Underage Drinking essay


Underage drinking refers to the consumption of alcohol byindividuals whose age is below America’s legal drinking age of 21years. Youth below this age continue to account for 11% of allalcohol consumed in the country (Substance Abuse and Mental HealthServices Administration 1). Underage drinking is a major publichealth issue in the US as alcohol is a commonly abused substanceamong young people. Many youngsters think that alcohol consumption isa rite of passage. They fail to understand the serious threat totheir wellbeing and development when they begin drinking at a youngage. In the following discussion, the paper discusses the prevalence,causes, consequences and how to prevent underage drinking.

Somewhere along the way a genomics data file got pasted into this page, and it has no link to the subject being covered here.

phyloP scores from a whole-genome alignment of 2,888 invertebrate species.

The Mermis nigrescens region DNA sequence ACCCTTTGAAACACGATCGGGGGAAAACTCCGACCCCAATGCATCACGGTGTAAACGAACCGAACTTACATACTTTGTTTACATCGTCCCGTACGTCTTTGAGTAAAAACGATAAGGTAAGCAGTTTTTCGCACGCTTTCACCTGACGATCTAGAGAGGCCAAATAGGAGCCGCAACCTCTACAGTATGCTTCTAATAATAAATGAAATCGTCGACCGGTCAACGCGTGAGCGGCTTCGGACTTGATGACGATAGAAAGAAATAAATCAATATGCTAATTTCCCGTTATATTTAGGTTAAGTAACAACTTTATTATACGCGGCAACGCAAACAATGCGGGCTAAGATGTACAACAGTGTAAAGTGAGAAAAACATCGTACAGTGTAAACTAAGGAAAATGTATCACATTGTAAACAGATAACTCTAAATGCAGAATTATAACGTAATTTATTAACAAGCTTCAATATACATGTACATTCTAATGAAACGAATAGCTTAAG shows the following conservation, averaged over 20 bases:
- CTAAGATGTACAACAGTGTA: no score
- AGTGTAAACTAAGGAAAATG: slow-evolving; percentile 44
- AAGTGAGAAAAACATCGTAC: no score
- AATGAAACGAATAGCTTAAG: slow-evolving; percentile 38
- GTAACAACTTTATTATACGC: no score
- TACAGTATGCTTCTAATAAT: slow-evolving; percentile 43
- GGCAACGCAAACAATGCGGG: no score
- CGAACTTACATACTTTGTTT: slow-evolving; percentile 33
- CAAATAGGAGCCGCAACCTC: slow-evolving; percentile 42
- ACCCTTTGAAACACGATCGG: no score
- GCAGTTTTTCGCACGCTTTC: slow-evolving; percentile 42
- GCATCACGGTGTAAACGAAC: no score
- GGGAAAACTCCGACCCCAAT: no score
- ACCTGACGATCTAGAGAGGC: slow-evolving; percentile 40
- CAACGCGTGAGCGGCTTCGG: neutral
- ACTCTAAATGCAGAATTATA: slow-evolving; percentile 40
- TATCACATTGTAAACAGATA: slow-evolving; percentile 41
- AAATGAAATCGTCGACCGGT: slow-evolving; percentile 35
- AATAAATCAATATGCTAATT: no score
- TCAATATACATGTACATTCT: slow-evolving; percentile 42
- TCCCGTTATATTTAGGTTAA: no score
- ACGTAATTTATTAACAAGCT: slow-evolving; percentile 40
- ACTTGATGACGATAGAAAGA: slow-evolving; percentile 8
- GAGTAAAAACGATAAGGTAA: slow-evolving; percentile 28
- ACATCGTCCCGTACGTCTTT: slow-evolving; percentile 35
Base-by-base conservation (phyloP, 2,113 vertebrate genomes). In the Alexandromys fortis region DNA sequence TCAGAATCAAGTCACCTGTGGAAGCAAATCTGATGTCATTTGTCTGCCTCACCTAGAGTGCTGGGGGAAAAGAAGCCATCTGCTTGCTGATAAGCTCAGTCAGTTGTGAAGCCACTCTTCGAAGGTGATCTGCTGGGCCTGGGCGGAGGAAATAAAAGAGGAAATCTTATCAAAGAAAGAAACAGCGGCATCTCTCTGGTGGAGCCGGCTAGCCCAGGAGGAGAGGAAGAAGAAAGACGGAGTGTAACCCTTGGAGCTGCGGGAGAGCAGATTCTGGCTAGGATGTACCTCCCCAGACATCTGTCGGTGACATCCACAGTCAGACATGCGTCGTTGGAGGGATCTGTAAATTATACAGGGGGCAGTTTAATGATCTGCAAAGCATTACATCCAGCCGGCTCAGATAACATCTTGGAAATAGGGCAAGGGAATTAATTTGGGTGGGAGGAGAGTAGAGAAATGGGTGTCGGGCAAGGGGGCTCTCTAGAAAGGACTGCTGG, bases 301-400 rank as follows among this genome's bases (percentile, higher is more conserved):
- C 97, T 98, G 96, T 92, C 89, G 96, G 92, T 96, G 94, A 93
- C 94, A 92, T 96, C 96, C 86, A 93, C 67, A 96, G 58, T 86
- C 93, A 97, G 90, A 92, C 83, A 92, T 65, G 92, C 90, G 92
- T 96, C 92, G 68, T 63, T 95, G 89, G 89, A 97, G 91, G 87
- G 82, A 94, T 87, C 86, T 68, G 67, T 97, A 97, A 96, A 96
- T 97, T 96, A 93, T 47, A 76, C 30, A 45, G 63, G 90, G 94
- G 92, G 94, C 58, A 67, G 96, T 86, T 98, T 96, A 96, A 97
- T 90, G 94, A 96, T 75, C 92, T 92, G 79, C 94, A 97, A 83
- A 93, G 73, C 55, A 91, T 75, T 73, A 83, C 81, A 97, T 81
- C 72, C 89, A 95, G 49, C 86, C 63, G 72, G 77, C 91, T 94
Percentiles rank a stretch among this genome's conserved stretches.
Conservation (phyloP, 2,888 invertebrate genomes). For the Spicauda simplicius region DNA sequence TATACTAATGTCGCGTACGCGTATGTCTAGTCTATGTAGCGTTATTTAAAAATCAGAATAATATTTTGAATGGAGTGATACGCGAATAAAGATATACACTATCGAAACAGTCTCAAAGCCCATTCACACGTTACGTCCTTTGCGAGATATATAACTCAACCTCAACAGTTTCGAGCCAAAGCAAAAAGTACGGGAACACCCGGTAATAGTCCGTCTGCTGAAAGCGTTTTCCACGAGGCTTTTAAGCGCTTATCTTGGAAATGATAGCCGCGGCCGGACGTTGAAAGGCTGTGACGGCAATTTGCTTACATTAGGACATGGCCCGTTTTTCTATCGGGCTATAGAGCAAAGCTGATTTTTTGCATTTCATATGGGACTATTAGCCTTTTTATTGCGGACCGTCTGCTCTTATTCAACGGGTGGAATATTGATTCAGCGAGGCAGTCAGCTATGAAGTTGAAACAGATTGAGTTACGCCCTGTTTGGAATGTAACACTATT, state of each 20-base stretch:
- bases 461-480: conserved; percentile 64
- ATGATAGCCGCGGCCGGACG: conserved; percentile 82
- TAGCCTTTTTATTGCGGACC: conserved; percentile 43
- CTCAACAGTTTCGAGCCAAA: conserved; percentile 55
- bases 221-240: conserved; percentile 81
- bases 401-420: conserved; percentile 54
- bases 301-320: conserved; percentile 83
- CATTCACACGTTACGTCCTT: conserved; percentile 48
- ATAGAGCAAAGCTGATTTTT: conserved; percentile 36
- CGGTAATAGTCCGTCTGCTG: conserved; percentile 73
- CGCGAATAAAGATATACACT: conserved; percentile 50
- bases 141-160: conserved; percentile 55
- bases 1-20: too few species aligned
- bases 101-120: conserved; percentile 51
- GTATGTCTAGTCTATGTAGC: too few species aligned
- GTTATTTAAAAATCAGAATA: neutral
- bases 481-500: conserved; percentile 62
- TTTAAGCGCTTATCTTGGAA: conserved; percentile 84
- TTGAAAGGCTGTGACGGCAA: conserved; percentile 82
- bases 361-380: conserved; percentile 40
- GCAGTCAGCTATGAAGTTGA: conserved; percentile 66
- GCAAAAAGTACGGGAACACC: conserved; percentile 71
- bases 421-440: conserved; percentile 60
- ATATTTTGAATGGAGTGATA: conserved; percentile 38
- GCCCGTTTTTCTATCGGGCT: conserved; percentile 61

Alcohol is the most abused drug by American teenagers. Though youngpeople drink less frequently as compared to adults, they consume morealcohol than adults often drinking more than 5 drinks during a singleoccasion. This is due to the fact that teenagers drink more than 90%through binge drinking (Centers for Disease Control and Prevention1). Above 4,750 children below 16 years of age have their firstalcoholic drink on a daily basis in the US (Substance Abuse andMental Health Services Administration 1). The NationalInstitute on Alcohol Abuse and Alcoholism (1) further notes that“by age 15, about 35 percent of teens have had at least 1 drink. Byage 18, about 65 percent of teens have had at least 1 drink.” Inaddition, the institute explains that 8.7 million youngsters betweenages 12 to 20 reported to have drank more than a few sips of alcoholin 2014. Young people who begin consuming alcohol before they are 15years old have a five times higher possibility of developing alcoholdependency later in life (Substance Abuse and Mental HealthServices Administration 1).